In Kochi, CNG buses losing charm with private bus operators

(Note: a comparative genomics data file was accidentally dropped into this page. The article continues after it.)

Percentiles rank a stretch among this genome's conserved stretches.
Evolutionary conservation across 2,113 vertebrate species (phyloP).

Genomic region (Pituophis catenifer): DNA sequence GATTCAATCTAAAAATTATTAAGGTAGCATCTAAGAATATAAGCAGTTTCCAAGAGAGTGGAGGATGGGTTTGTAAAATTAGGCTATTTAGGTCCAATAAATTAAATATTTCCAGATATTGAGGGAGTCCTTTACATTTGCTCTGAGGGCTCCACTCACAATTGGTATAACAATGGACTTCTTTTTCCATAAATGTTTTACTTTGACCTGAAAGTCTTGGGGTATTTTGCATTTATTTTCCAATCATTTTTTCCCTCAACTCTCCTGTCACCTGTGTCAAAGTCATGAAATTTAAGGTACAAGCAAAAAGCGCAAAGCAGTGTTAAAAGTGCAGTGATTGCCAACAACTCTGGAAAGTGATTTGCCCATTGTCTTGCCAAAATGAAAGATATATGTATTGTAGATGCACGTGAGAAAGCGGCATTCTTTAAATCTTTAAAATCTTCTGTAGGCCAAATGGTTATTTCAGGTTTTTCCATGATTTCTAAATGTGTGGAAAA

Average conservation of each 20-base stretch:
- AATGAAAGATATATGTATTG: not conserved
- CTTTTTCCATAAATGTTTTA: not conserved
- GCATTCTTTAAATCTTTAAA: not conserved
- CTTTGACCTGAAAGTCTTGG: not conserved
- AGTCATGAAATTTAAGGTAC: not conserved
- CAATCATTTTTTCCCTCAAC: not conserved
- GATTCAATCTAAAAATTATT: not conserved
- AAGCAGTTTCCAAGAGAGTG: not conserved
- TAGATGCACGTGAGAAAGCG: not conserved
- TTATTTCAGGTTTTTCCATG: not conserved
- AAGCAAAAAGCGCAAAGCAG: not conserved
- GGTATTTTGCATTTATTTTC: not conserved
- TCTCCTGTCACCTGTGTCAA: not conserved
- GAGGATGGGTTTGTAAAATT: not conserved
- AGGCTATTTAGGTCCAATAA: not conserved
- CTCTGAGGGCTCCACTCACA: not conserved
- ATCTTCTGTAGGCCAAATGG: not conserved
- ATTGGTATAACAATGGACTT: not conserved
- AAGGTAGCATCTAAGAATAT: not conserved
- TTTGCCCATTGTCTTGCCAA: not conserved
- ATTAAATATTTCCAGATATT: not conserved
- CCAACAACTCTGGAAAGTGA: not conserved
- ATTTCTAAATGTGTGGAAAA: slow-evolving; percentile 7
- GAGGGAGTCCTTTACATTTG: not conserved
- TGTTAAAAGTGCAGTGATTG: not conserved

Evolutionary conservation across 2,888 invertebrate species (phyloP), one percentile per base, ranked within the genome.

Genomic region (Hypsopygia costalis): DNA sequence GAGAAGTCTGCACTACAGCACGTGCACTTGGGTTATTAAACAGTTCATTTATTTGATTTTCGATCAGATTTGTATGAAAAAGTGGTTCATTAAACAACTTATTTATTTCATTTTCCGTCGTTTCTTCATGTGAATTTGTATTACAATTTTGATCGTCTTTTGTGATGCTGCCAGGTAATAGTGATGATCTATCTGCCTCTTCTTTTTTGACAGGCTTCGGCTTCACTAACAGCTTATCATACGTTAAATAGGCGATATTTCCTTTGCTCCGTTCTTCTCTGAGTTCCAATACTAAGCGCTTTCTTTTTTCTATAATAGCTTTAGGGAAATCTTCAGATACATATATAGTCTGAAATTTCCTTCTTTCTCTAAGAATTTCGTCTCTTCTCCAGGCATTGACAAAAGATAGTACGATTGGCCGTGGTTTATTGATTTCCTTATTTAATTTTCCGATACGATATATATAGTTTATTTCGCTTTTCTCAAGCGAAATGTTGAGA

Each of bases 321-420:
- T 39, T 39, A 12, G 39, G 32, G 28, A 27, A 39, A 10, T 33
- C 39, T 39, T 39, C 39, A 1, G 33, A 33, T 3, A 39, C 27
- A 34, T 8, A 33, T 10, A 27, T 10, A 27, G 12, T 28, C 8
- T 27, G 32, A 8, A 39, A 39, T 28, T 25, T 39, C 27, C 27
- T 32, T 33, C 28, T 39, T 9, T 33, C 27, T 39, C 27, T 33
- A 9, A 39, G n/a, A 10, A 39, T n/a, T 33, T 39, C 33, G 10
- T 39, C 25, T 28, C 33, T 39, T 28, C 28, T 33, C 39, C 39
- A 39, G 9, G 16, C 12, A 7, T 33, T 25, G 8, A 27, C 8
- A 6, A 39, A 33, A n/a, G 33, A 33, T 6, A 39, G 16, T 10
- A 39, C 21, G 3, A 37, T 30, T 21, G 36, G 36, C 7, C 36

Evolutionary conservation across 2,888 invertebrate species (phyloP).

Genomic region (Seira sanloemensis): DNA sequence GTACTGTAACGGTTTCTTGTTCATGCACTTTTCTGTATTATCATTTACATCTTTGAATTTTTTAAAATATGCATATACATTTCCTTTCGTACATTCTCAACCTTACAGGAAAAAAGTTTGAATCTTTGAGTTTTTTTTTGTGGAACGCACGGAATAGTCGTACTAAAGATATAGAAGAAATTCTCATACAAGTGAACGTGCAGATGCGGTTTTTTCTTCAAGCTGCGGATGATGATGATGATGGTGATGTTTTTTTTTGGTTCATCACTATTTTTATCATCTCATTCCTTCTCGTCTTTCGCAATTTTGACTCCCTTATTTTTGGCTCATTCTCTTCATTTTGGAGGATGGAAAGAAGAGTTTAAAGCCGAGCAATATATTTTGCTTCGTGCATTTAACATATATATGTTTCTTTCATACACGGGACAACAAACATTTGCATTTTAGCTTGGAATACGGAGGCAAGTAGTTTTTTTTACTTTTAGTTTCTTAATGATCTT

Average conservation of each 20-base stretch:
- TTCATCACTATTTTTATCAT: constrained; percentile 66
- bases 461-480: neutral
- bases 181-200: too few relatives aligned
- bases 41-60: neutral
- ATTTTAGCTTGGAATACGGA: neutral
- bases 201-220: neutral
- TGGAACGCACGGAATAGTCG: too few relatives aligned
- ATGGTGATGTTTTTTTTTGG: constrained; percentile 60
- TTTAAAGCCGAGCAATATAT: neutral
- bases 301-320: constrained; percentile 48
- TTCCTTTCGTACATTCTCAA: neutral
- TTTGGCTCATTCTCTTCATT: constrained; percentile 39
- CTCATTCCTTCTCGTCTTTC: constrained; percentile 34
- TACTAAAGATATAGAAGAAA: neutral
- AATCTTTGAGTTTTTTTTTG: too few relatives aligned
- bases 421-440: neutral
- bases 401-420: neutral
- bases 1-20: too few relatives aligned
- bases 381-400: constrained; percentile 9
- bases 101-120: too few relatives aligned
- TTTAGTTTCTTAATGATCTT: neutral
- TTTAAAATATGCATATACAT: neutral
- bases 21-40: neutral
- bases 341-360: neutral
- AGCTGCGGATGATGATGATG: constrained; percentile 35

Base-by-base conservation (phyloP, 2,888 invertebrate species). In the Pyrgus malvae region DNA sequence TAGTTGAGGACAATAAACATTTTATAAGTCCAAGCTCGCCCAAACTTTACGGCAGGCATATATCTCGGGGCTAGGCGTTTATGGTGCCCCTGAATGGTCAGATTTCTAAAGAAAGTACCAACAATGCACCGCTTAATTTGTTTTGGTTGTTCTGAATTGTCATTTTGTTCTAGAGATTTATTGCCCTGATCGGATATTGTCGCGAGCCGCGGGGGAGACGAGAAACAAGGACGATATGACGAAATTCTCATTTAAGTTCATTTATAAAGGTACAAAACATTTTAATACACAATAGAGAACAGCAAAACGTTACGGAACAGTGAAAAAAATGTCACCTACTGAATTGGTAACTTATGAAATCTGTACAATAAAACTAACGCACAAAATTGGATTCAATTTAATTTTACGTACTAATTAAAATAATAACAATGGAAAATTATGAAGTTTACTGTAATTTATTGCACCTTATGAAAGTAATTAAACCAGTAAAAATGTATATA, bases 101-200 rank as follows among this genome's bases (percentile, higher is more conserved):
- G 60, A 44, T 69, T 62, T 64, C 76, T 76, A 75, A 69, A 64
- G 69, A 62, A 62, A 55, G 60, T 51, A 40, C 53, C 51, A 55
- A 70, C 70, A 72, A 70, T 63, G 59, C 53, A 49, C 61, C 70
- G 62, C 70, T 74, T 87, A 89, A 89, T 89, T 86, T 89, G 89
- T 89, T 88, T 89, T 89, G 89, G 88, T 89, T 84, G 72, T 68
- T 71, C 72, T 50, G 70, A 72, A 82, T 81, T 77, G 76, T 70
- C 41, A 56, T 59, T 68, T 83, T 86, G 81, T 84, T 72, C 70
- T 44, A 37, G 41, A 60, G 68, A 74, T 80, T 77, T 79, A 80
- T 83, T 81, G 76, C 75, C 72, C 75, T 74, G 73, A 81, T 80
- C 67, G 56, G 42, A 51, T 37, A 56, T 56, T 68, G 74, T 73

KOCHI: The private bus operators who were planning to convert their diesel buses to compressed natural gas (CNG) powered vehicles are now not keen to go ahead with their plans. The reason? Diesel price has decreased, making the option of converting to CNG less attractive, as price gap between the two fuels has come down below Rs 10. “CNG looks attractive when diesel prices are high. Bus operators will be willing to change to CNG only if there is a difference of at least Rs 15 as it will be profitable for them. Otherwise, they will not be keen to convert,” said TJ Raju, president of Kochi Metropolitan Transport Cooperative Society Ltd (KMTC), adding that the government should take efforts to combat falling CNG prices. While private bus operators are willing to convert BS2 buses to CNG, they are not interested in converting BS3 vehicles, Raju added. “That means, buses up to 2010 models can be converted,” he said. He expressed the opinion that CNG buses will begin services in the city by March 31. The first bus, which was converted to CNG in New Delhi and brought to Kochi, is currently being used as a demo bus. Though all relevant documents of the bus have been submitted for approval, Raju said that he is yet to receive it. The plan was to introduce at least 400 such buses in the city. It costs Rs 3-3.5 lakh for converting a bus running on diesel to a CNG-fuelled bus. A Delhi-based private company has also expressed interest in opening a unit in Kalamassery for converting diesel buses to CNG operated buses. The representative of the firm said that they have submitted applications before RTO for setting up the workshop. “Apart from the private buses, there are school buses and buses operated by various institutions. There will be a good clientele in Kochi,” said a representative of the firm. Meanwhile, transport secretary KR Jyothilal said that there are conversion kits approved by Automotive Research Association of India (ARAI). The International Centre for Automotive Technology (ICAT) also certifies CNG conversion. “There are approved kits and authorised workshops. After conversion, the vehicle owners will have to get the entry changed in RC book as CNG from diesel. There are no other hindrances,” he said. However, on a question whether the price benefits of CNG will be passed on to the commuters, the bus operators said that it would not be possible. The commuters will have to pay the same rates applicable to diesel buses. Meanwhile, the Ernakulam Auto Rickshaw Drivers Co-operative Society said that the main obstacle they face is the lack of charging facilities for e-autorickshaws. Around 200 e-autos are expected to arrive in the city during March-April. “The local body and other transport agencies should take the initiative to provide sufficient charging points,” said MB Syamanthabhadran, representative of the society. The auto drivers said that they have to pay a rent of Rs 350 for using these vehicles. They charge commuters a minimum fare of Rs 40 and if passengers are willing to share the fare, each one of them will have to shell out Rs 10 for travelling 2km distance.